Korematsu Has Nothing To Do With Trump’s Travel Ban
In 1944, in the middle of World War II, the Supreme Court decided that the U.S. military had authority, based on urgency created by war with the Empire of Japan, to segregate all citizens of Japanese ancestry from Americans of other descent. That was Korematsu v. United States. Historically, that case is associated with the shameful internment of American-Japanese and Japanese nationals residing in the United States.
“Korematsu was gravely wrong the day it was decided,” Justice Roberts wrote in Trump v. Hawaii, but it has “nothing to do with this case.”
During the Second World War, the government overtly discriminated against U.S. citizens and those inside the U.S., based on the characteristic of Japanese ancestry. Discriminating against those inside of the U.S. based on national origin is prohibited because of rights retained by people on U.S. soil, but the same does not hold true for aliens wishing to enter the U.S. This is because alien entry into the U.S. is a privilege, not a right.
In 2017, Trump legally limited entry by aliens into the United States. Foreigners wishing to enter the U.S. are subjected to a different set of laws than those on U.S. soil. The laws protecting people on U.S. soil do not extend past our border, into foreign lands, and onto aliens.
In fact, the President has power under 8 U. S. C. §1182(f), to limit alien entry when he finds that entry “would be detrimental to the interests of the United States.” This is a broad, discretionary power that the President gets over our border. Obama, Clinton, Carter, Reagan – all exercised this power. Carter denied entry to all Iranian nationals. Reagan denied entry to Panamanian nationals. In all, 43 suspension orders were issued by U.S. Presidents under this law before Trump issued his travel ban. The Presidents were limiting privileges, not rights.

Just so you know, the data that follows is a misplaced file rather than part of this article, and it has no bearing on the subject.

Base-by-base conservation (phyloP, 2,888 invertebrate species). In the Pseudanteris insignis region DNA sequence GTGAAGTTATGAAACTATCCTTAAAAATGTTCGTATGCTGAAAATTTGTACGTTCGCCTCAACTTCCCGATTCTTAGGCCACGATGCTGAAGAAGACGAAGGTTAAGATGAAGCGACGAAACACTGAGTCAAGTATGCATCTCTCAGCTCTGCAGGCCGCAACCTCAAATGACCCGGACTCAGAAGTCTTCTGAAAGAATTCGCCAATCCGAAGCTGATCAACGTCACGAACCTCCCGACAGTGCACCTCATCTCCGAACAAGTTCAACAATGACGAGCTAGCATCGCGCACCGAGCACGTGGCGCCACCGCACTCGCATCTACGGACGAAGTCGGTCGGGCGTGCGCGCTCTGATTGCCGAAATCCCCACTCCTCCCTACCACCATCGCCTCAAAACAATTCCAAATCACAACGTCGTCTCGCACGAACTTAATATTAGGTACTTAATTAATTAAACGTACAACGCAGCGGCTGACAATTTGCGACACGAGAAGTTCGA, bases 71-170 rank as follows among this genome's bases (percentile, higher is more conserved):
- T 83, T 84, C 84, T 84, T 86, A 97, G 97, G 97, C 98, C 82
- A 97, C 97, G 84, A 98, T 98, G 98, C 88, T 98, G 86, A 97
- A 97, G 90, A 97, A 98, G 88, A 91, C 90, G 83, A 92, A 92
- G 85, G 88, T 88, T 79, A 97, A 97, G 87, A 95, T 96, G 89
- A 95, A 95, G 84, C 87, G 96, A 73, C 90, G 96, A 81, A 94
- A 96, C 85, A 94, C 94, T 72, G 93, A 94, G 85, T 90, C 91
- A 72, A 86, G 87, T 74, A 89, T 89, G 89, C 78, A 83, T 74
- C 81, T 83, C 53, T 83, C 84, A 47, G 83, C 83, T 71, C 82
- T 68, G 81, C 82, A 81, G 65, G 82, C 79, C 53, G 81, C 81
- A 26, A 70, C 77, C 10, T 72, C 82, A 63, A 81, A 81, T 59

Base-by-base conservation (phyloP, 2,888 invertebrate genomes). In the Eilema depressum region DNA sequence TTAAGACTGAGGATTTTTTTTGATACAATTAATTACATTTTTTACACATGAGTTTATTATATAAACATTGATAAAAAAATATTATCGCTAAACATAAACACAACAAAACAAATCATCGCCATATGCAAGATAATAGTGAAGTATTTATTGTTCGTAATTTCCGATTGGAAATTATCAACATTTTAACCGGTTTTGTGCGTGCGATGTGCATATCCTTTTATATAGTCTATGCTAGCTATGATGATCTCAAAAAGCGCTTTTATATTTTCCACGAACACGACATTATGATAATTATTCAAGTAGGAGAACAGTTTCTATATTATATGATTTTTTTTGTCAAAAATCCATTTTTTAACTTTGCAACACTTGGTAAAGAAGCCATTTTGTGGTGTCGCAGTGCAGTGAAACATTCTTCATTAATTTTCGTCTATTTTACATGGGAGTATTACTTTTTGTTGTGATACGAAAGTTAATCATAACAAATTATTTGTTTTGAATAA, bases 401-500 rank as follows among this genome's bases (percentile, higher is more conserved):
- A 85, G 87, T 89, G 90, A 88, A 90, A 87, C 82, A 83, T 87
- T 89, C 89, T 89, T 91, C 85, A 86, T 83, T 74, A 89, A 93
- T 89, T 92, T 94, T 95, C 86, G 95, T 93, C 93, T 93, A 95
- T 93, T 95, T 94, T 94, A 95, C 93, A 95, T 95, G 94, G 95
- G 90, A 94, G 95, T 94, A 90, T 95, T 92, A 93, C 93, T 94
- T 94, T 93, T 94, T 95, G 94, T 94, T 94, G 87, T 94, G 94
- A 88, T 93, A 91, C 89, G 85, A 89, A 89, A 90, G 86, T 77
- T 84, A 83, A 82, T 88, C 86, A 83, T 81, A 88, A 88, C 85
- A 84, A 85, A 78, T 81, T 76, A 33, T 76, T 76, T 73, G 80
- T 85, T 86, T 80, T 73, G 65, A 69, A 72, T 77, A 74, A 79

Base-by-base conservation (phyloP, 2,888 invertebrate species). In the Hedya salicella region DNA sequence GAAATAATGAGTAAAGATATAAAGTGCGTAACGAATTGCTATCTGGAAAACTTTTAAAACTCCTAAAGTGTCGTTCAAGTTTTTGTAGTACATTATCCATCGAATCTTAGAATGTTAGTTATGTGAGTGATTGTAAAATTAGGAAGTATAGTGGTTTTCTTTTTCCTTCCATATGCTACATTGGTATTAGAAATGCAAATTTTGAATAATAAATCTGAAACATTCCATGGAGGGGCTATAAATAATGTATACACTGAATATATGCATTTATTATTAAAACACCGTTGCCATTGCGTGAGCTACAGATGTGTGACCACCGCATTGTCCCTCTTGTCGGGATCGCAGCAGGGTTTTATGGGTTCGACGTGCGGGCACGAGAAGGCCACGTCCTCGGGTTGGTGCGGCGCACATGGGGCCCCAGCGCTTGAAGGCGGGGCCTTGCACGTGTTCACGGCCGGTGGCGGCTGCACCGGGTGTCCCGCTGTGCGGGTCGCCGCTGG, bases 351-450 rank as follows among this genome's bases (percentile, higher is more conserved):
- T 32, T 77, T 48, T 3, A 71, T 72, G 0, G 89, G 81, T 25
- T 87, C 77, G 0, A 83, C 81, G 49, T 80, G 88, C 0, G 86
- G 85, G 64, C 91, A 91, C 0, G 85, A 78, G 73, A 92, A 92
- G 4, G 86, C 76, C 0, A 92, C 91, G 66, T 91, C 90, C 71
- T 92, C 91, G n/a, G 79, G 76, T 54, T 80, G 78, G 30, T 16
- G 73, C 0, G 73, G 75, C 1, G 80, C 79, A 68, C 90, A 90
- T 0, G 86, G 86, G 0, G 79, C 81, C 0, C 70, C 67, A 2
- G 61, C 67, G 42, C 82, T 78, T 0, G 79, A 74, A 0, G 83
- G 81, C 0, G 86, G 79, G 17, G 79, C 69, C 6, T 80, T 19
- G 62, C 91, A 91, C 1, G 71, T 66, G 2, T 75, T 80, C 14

So while Korematsu was wrongly decided because it deprived people on U.S. soil of protections under U.S. law, that error does not extend to alien entry into the United States.
Sotomayor, nonetheless, found an emotional and political advantage in comparing Korematsu to Trump’s travel ban in her dissent in Trump v. Hawaii. But in doing so, she disgraced the abuse that the American-Japanese suffered during World War II. American laws failed to protect those inside of our borders in the 1940s. But the protections they should have received have never extended past our borders into foreign lands. We do not owe protections to aliens outside of our borders.
It is a privilege, not a right, to enter the United States and to be protected by the most ethical laws in the world. Trump’s ban affects those seeking a privilege, not those who are entitled to rights. Conflating privileges with rights is the greatest error in liberal ideology. We see this time and time again in Democrat politics. And we see this in Justices chosen by Democrat politicians.
Trump’s team correctly argued that because aliens have no “claim of right” to enter the United States, and because exclusion of aliens is “a fundamental act of sovereignty” by the political branches, review of a travel ban is outside the province of our courts. The Court nonetheless engaged in rendering an opinion. The idea that a U.S. court can opine on this matter may have created the illusion that an alien has a “right” to enter the U.S. While the opinion sided with Trump and properly interpreted the law, it is important to bear in mind that the Court’s opinion did not give aliens a “right” to contest their entry into this country — standing in Court was only granted to relatives of those wishing to enter; and, the Court may have overstepped a legal boundary in rendering the opinion, as aliens outside of the U.S. are not entitled, and have no right to enter the United States of America, yet our government does have a right to exclude them without recourse.
Remember: U.S. citizens and aliens inside of the U.S. have rights. Aliens outside of the U.S. have privileges.